The great Bill Shankly never had an easier team talk than at Wembley in May 1974. Liverpool and Newcastle United were not obvious rivals in terms of geography, but we were hell bent on ruining the Toon Army’s afternoon.
Their striker Malcolm Macdonald had been spouting off in the papers, telling everyone what they were going to do to us. He said they had too much pace, were too strong and were going to score too many goals for us to able to cope with them. It was embarrassing stuff. Certainly none of the Liverpool squad could have put their name to such comments without cringing.
We thought our best response was to set our hardman Tommy Smith on to them — and that’s exactly what it did. Shankly simply walked into the dressing room, pinned the article to the tactics board and said: “There you go, boys. I don’t need to say any more.”
And it worked a treat as we went out and played Newcastle off the park in one of the most one-sided FA Cup finals ever. The neutrals had obviously been hoping for a good game, but the Newcastle fans were left devastated as their side just didn’t turn up.
Somehow it was goalless at the break, but I scored after 57 minutes, by flicking it up on the edge of the box before planting a volley in the top corner. Then Steve Heighway added the second. And we must have put together about 30 passes in the build-up to my second goal two minutes from time, which sealed a 3-0 win.
We played well, but they were terrible. Macdonald barely had a kick and we never felt in danger of conceding a goal. The only thing Newcastle won was a race around the Wembley track beforehand, when local athlete Brendan Foster saw off all comers.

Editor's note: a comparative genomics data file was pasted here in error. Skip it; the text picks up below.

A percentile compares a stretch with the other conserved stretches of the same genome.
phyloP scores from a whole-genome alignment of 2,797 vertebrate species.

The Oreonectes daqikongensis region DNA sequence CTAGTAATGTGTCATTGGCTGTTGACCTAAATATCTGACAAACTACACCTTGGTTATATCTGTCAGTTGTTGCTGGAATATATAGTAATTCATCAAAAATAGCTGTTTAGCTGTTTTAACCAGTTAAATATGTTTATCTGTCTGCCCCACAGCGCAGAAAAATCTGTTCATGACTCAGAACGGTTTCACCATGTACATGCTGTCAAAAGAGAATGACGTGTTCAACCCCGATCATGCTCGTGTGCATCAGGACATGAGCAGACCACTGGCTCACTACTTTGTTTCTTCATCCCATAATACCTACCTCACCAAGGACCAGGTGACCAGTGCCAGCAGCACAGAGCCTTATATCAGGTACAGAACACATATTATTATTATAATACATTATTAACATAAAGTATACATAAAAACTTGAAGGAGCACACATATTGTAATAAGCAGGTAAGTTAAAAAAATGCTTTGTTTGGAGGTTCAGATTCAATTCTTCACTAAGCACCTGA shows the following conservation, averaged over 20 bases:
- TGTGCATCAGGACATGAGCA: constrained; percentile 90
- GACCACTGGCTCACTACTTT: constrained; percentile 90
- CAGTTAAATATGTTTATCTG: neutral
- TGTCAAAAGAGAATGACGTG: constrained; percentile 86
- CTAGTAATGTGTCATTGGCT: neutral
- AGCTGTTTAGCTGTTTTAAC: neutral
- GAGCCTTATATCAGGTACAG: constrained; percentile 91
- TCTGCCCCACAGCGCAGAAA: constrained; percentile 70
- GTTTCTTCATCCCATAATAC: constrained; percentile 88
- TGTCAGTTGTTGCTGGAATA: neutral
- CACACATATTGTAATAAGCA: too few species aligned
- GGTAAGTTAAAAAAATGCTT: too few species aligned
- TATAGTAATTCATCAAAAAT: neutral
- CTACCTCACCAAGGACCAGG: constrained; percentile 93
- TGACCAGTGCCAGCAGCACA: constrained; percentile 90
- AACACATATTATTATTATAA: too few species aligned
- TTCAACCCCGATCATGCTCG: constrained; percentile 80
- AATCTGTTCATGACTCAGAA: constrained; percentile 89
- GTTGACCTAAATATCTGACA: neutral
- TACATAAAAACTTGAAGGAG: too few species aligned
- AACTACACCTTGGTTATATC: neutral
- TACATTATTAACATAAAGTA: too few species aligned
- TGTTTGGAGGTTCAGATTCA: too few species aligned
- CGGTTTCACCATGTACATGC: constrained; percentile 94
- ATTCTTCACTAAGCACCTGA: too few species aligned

Bizarrely, the final proved our easiest game of our Cup run, with our toughest test coming in the third round against Doncaster, my home town. They should have beaten us at Anfield and we had a real let-off when they hit the bar in the last minute of our 2-2 draw.
We won the replay 2-0, then saw off Carlisle, Ipswich, Bristol City and Leicester to reach Wembley. But one thing I’ll never forget from the final is the atmosphere generated by both sets of fans. Despite their side’s awful display, the Newcastle supporters were extremely gracious in defeat.
Their reaction proved to me that they were genuine football fans, which obviously had a big say in my decision to go there later as both a player and manager.
Watch live FA Cup sixth round action on ESPN this weekend and vote for your FA Cup Dream at ESPNsoccernet.com